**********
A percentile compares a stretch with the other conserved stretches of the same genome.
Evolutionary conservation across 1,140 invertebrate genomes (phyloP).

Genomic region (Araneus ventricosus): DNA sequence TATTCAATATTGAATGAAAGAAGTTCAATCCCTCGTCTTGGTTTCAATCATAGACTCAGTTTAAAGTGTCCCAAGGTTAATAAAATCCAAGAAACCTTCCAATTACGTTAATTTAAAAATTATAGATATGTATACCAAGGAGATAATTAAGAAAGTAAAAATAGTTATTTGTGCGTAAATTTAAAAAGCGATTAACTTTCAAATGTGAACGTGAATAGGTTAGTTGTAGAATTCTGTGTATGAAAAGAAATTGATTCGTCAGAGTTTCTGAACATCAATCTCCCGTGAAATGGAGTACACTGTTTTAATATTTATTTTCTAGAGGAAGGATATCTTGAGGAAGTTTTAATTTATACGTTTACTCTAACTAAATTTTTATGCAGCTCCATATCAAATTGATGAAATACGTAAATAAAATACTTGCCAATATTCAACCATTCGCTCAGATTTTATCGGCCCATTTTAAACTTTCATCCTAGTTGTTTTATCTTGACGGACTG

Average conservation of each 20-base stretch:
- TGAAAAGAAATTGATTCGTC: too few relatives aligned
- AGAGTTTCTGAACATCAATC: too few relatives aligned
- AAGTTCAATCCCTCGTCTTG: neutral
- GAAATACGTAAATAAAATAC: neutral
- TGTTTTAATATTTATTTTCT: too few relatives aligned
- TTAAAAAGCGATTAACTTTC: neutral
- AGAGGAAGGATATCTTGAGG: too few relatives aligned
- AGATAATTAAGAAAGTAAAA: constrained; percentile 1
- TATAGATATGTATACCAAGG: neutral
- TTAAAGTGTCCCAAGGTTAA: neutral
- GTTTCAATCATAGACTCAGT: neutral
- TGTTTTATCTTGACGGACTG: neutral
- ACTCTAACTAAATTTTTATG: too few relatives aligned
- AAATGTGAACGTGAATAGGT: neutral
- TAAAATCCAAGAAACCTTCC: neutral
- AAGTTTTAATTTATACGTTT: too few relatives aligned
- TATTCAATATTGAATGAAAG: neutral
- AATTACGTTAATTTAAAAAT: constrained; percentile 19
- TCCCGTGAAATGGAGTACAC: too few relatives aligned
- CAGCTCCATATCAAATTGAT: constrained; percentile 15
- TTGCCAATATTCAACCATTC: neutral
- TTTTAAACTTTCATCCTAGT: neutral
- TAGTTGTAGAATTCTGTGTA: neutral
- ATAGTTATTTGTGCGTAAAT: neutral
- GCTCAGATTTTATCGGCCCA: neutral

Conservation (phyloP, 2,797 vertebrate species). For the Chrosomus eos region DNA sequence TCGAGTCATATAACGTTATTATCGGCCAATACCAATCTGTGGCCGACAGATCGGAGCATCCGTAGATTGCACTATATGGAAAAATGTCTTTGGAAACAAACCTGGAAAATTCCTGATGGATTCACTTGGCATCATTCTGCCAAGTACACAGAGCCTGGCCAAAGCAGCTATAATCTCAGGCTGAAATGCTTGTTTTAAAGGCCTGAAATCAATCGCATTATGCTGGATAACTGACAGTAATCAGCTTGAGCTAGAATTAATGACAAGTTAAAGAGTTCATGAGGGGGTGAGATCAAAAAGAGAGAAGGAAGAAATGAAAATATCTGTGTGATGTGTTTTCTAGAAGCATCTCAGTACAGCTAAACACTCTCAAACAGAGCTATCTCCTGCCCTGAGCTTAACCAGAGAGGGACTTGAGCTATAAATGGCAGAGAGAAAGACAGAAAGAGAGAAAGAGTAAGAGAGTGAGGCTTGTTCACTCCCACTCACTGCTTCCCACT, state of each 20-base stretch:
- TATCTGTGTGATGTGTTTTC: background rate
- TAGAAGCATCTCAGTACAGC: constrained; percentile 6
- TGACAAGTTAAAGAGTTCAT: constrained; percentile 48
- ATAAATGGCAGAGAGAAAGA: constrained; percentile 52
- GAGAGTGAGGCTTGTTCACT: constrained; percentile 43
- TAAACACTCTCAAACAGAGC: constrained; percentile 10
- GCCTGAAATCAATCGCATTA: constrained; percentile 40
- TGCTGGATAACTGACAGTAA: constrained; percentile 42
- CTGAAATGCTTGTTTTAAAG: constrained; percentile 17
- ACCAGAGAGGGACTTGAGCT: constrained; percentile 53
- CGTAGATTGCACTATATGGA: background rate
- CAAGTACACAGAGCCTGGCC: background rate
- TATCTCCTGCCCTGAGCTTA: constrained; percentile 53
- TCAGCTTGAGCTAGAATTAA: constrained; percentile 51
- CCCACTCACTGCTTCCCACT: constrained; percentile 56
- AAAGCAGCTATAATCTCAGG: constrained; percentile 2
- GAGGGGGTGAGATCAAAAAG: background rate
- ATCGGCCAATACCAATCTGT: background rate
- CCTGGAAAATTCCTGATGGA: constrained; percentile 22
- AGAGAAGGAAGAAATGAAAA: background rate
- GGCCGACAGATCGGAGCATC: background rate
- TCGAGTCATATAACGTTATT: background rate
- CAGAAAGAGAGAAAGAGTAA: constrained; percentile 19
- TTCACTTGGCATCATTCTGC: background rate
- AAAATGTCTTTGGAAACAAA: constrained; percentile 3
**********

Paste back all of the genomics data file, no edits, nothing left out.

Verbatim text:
A percentile compares a stretch with the other conserved stretches of the same genome.
Evolutionary conservation across 1,140 invertebrate genomes (phyloP).

Genomic region (Araneus ventricosus): DNA sequence TATTCAATATTGAATGAAAGAAGTTCAATCCCTCGTCTTGGTTTCAATCATAGACTCAGTTTAAAGTGTCCCAAGGTTAATAAAATCCAAGAAACCTTCCAATTACGTTAATTTAAAAATTATAGATATGTATACCAAGGAGATAATTAAGAAAGTAAAAATAGTTATTTGTGCGTAAATTTAAAAAGCGATTAACTTTCAAATGTGAACGTGAATAGGTTAGTTGTAGAATTCTGTGTATGAAAAGAAATTGATTCGTCAGAGTTTCTGAACATCAATCTCCCGTGAAATGGAGTACACTGTTTTAATATTTATTTTCTAGAGGAAGGATATCTTGAGGAAGTTTTAATTTATACGTTTACTCTAACTAAATTTTTATGCAGCTCCATATCAAATTGATGAAATACGTAAATAAAATACTTGCCAATATTCAACCATTCGCTCAGATTTTATCGGCCCATTTTAAACTTTCATCCTAGTTGTTTTATCTTGACGGACTG

Average conservation of each 20-base stretch:
- TGAAAAGAAATTGATTCGTC: too few relatives aligned
- AGAGTTTCTGAACATCAATC: too few relatives aligned
- AAGTTCAATCCCTCGTCTTG: neutral
- GAAATACGTAAATAAAATAC: neutral
- TGTTTTAATATTTATTTTCT: too few relatives aligned
- TTAAAAAGCGATTAACTTTC: neutral
- AGAGGAAGGATATCTTGAGG: too few relatives aligned
- AGATAATTAAGAAAGTAAAA: constrained; percentile 1
- TATAGATATGTATACCAAGG: neutral
- TTAAAGTGTCCCAAGGTTAA: neutral
- GTTTCAATCATAGACTCAGT: neutral
- TGTTTTATCTTGACGGACTG: neutral
- ACTCTAACTAAATTTTTATG: too few relatives aligned
- AAATGTGAACGTGAATAGGT: neutral
- TAAAATCCAAGAAACCTTCC: neutral
- AAGTTTTAATTTATACGTTT: too few relatives aligned
- TATTCAATATTGAATGAAAG: neutral
- AATTACGTTAATTTAAAAAT: constrained; percentile 19
- TCCCGTGAAATGGAGTACAC: too few relatives aligned
- CAGCTCCATATCAAATTGAT: constrained; percentile 15
- TTGCCAATATTCAACCATTC: neutral
- TTTTAAACTTTCATCCTAGT: neutral
- TAGTTGTAGAATTCTGTGTA: neutral
- ATAGTTATTTGTGCGTAAAT: neutral
- GCTCAGATTTTATCGGCCCA: neutral

Conservation (phyloP, 2,797 vertebrate species). For the Chrosomus eos region DNA sequence TCGAGTCATATAACGTTATTATCGGCCAATACCAATCTGTGGCCGACAGATCGGAGCATCCGTAGATTGCACTATATGGAAAAATGTCTTTGGAAACAAACCTGGAAAATTCCTGATGGATTCACTTGGCATCATTCTGCCAAGTACACAGAGCCTGGCCAAAGCAGCTATAATCTCAGGCTGAAATGCTTGTTTTAAAGGCCTGAAATCAATCGCATTATGCTGGATAACTGACAGTAATCAGCTTGAGCTAGAATTAATGACAAGTTAAAGAGTTCATGAGGGGGTGAGATCAAAAAGAGAGAAGGAAGAAATGAAAATATCTGTGTGATGTGTTTTCTAGAAGCATCTCAGTACAGCTAAACACTCTCAAACAGAGCTATCTCCTGCCCTGAGCTTAACCAGAGAGGGACTTGAGCTATAAATGGCAGAGAGAAAGACAGAAAGAGAGAAAGAGTAAGAGAGTGAGGCTTGTTCACTCCCACTCACTGCTTCCCACT, state of each 20-base stretch:
- TATCTGTGTGATGTGTTTTC: background rate
- TAGAAGCATCTCAGTACAGC: constrained; percentile 6
- TGACAAGTTAAAGAGTTCAT: constrained; percentile 48
- ATAAATGGCAGAGAGAAAGA: constrained; percentile 52
- GAGAGTGAGGCTTGTTCACT: constrained; percentile 43
- TAAACACTCTCAAACAGAGC: constrained; percentile 10
- GCCTGAAATCAATCGCATTA: constrained; percentile 40
- TGCTGGATAACTGACAGTAA: constrained; percentile 42
- CTGAAATGCTTGTTTTAAAG: constrained; percentile 17
- ACCAGAGAGGGACTTGAGCT: constrained; percentile 53
- CGTAGATTGCACTATATGGA: background rate
- CAAGTACACAGAGCCTGGCC: background rate
- TATCTCCTGCCCTGAGCTTA: constrained; percentile 53
- TCAGCTTGAGCTAGAATTAA: constrained; percentile 51
- CCCACTCACTGCTTCCCACT: constrained; percentile 56
- AAAGCAGCTATAATCTCAGG: constrained; percentile 2
- GAGGGGGTGAGATCAAAAAG: background rate
- ATCGGCCAATACCAATCTGT: background rate
- CCTGGAAAATTCCTGATGGA: constrained; percentile 22
- AGAGAAGGAAGAAATGAAAA: background rate
- GGCCGACAGATCGGAGCATC: background rate
- TCGAGTCATATAACGTTATT: background rate
- CAGAAAGAGAGAAAGAGTAA: constrained; percentile 19
- TTCACTTGGCATCATTCTGC: background rate
- AAAATGTCTTTGGAAACAAA: constrained; percentile 3